View of Sandstone Peak as seen from the beginning of the trail
There are two popular trails that reach Sandstone Peak from trail heads along the scenic (yet sea-sick inducing) Yerba Buena Rd. The long route, which starts at the Mishe Mokwa trailhead (where you can also catch part of the Backbone Trail), meanders through some scenic country, stretching out the 1,100-foot elevation gain over the course of 6 miles. The quick route from the Sandstone Peak Trail Head is shorter, but it's steep, and a real butt burner. I wouldn't doubt if Kim Kardashian herself has done some time on this trail to keep those famous curves high and tight!

View of the trail head parking on Yerba Buena Rd., from Sandstone Peak Trail
If you're thinking about checking out this trail, I can tell you it's definitely worth the trip from anywhere in Southern California. Here are the stats for the quick route:

Trailhead: Parking lot is at 2,030 feet elevation, accesible on Yerba Buena Rd. From Pacific Coast Highway, turn at Ned's Net restaurant onto Yerba Buena and go five or so miles. TH is a mile or so past the Circle X Ranch headquarters office. From Highway 101, take Route 23 south (Westlake Boulevard) to Mulholland Highway. Turn right. Go a mile (maybe less) and turn right onto Little Sycamore Canyon Drive. This turns into Yerba Buena. Pass the Mishe Mokwa TH on the right and soon you will reach the Sandstone Peak TH. You can also take the Mishe Mokwa Trail for a 7-mile loop, reaching the peak after 6 miles.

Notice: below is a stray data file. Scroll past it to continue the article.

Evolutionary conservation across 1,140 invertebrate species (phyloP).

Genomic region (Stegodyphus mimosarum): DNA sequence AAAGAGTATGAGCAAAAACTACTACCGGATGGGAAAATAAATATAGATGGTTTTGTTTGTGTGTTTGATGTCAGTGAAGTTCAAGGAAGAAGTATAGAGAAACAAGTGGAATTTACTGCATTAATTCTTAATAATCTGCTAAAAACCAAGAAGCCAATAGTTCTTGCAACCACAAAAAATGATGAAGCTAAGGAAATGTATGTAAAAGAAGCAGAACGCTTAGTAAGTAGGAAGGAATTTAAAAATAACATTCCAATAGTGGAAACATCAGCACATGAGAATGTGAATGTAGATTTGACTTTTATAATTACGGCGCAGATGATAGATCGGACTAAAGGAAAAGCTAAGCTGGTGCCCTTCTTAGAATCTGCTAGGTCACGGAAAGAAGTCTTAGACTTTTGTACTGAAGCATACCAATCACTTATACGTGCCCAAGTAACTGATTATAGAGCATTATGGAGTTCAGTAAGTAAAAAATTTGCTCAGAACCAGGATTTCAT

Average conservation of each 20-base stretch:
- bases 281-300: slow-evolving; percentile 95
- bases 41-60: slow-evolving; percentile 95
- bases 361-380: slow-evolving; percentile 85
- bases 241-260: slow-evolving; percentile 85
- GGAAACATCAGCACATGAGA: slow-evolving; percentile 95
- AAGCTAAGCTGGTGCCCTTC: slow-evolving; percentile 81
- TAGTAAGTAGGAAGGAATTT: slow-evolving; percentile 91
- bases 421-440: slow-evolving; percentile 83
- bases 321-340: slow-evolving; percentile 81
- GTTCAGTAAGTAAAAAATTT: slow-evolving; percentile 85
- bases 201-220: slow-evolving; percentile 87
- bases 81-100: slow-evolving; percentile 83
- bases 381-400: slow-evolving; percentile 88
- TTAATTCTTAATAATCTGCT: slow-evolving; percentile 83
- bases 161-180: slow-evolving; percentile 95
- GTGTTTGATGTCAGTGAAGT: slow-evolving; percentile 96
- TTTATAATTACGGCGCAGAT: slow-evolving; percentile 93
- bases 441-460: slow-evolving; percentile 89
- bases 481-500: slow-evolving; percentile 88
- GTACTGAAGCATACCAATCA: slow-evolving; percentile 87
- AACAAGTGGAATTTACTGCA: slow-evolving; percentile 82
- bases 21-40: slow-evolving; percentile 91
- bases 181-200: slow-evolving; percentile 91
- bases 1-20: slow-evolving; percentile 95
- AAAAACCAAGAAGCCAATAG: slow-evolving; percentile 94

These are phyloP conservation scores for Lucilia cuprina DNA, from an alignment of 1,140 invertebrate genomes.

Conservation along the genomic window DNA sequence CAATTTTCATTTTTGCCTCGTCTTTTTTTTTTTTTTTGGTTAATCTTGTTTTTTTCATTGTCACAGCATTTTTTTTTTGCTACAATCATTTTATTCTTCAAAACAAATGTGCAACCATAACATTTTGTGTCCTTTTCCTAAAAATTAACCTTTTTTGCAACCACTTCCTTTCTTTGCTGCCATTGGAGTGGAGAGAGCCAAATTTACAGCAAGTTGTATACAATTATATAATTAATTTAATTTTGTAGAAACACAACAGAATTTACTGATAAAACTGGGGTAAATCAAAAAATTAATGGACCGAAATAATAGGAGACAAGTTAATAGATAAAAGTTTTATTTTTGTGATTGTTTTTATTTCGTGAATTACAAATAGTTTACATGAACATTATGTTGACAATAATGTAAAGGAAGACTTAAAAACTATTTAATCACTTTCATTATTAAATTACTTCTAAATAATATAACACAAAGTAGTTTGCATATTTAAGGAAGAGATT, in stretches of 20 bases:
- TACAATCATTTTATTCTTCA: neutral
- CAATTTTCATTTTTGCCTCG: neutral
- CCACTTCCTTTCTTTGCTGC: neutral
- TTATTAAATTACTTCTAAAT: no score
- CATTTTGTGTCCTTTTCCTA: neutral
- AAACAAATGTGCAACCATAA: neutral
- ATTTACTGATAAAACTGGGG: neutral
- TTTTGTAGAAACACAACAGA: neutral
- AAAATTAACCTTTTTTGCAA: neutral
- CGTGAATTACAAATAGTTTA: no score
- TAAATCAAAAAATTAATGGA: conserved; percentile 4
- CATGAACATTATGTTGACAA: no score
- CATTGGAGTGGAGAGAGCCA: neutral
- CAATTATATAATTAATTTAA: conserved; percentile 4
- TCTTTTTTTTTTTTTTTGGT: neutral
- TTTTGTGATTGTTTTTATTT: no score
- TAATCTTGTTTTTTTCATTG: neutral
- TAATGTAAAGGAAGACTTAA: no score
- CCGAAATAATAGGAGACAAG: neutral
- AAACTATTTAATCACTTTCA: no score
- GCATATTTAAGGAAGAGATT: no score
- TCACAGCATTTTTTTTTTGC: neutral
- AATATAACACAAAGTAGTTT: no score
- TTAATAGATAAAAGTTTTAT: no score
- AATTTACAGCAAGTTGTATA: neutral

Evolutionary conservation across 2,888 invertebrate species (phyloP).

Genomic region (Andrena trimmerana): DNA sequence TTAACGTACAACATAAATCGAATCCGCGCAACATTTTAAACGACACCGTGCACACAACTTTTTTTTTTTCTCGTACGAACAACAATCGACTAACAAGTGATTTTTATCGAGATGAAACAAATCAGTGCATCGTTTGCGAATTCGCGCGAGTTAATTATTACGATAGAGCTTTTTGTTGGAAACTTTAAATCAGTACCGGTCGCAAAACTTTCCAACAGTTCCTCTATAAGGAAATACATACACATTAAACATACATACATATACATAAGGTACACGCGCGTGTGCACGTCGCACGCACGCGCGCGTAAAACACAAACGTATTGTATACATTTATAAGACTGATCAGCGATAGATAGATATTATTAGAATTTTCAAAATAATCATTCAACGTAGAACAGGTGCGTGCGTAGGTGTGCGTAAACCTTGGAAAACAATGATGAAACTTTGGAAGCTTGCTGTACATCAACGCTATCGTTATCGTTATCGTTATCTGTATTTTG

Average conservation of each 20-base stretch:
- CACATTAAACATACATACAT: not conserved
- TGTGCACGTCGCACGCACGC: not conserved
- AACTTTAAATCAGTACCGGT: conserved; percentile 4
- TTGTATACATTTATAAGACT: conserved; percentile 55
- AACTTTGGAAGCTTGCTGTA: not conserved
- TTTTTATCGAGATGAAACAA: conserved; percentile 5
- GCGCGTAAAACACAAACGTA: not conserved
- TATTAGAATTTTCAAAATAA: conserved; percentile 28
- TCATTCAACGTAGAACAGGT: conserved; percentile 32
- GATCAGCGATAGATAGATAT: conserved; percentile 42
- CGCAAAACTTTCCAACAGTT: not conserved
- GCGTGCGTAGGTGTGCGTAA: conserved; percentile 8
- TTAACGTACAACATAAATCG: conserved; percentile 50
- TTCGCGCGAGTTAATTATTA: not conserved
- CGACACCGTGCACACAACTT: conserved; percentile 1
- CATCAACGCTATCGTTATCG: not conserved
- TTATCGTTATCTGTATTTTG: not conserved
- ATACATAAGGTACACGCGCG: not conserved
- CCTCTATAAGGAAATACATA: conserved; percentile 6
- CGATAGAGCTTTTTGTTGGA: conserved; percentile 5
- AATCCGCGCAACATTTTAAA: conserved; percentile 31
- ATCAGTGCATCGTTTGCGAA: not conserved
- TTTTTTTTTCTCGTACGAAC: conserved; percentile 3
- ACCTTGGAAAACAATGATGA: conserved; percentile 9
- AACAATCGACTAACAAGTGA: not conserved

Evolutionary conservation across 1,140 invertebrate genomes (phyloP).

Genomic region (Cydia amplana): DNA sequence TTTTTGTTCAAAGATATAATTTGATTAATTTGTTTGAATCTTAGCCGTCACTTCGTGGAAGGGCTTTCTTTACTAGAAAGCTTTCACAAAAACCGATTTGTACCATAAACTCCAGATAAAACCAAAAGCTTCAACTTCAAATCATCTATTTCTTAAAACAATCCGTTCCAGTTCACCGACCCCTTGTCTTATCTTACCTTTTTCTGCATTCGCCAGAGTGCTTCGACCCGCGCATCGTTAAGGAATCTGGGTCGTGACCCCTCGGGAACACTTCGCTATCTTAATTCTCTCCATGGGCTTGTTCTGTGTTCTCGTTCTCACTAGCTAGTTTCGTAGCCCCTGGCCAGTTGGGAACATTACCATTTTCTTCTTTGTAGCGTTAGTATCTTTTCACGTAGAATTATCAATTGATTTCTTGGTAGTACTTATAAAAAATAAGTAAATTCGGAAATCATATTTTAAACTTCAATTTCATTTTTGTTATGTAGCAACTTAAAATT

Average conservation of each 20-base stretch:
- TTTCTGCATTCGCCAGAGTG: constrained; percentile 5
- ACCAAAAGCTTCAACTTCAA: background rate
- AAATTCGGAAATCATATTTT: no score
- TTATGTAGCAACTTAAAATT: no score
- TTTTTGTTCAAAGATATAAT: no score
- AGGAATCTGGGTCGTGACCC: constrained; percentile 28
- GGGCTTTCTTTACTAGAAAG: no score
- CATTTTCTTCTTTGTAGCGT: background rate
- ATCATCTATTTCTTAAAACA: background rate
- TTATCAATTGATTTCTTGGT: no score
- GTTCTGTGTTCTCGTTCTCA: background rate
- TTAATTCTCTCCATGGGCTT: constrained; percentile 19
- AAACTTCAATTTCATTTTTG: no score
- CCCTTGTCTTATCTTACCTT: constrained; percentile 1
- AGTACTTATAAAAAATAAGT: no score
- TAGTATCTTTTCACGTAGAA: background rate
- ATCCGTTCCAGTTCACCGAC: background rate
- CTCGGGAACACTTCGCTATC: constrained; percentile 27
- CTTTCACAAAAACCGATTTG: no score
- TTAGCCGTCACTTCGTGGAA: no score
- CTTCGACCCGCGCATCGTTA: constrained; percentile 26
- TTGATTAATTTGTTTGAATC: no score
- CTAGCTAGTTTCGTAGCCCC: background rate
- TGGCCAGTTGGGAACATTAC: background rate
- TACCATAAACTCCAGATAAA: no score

Distance: 3 miles, out-and-back
Elevation Gain/Loss: 1,100/1,100
Map: You don't need a map for this trail, but I recommend picking up a free map from the gorgeous new visitor's center at Gillette Ranch. Get off the 101 at Lost Hills Road and go south to Mulholland and turn left, or from the Pacific Coast Highway take Malibu Canyon Road north to Mulholland and turn right. Gillette Ranch is on the south side of Mulholland Highway.